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It's not about struggling up an existing pyramid, it's about building your own.

Lewis -- your philosophy served you well, I'm sure of it. It is quite wise to decide what success means to you.

Bob -- thank you for visiting and adding to the conversation. You got it: human potential, as in what it means to you, the best version of your self.

Stephen -- my dear fellow marketer, you bring up an interesting point. I did not push it far enough in my post. Yes, success generates success... it happens also for us alone. The more we feel successful, the better we perform. It's what makes us human. And we do want recognition. You remind me of an important point I learned through Ben Zander in "The Art of Possibility": be the board. In other words, own the stage. As Lewis said, it's about us knowing who we are. As Bob shared, we learn to be curious and stretch.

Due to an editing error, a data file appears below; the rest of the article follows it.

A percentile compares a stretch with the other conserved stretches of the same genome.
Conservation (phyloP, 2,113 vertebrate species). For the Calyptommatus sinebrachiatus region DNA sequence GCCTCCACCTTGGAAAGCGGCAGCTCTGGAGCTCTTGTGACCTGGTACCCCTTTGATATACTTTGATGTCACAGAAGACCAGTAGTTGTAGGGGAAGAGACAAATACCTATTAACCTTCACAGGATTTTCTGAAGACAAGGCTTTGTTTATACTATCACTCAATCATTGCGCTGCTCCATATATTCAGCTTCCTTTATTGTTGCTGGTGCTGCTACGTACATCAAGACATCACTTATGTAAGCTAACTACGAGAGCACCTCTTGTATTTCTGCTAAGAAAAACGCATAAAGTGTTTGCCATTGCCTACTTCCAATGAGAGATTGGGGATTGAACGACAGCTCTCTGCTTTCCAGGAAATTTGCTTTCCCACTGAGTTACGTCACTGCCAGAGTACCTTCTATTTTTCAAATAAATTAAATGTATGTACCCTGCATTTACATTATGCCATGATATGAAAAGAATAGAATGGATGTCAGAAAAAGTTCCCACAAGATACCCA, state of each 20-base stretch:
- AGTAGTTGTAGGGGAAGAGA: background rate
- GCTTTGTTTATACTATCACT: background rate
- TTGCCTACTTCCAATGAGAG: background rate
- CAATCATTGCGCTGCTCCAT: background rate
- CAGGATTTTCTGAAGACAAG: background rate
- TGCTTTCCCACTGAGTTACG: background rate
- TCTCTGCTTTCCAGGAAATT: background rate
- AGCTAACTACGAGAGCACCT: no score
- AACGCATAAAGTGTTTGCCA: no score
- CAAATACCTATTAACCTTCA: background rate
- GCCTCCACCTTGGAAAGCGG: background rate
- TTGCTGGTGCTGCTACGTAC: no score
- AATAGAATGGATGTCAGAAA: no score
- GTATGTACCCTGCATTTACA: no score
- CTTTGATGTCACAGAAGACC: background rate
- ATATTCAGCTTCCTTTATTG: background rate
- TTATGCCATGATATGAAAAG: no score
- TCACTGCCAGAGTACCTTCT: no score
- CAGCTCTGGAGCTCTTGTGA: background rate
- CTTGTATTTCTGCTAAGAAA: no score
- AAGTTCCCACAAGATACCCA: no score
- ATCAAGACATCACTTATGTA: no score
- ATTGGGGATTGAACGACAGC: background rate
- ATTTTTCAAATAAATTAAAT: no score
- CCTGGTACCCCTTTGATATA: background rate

Recently I made a comment at Make it Great, Phil Gerbishack's blog that might help us here: if we take the judgment lens away, mistakes are practice. Winners take all only if we think about it that way.

Valeria: it's funny, but when you look at the mob mentality of the market -- look at the blog community as a great example of this -- Godin's quote resonates. Authors and e-luminaries do seem to have more traffic and "heft", regardless of vapid content and boneless commentary. Why? Social proof, in all likelihood. Fame begets more fame. Paris Hilton is famous for being famous.

Contests pitting bloggers against bloggers, the Z-list gaming on Squidoo, blog posts about blogs, etc. Maybe I'm an outlier, but going through Mack's top 25, I come up with a small handful I find worth reading. None of what I'd consider the best marketing writing on the web is on the list, either.

As such, I don't think we do live in a winner take all environment, regardless of how hard the media wants us to believe it. American Idol shows us that the stage itself, not the winning, is what's important, because our audience finds us through our exposure.

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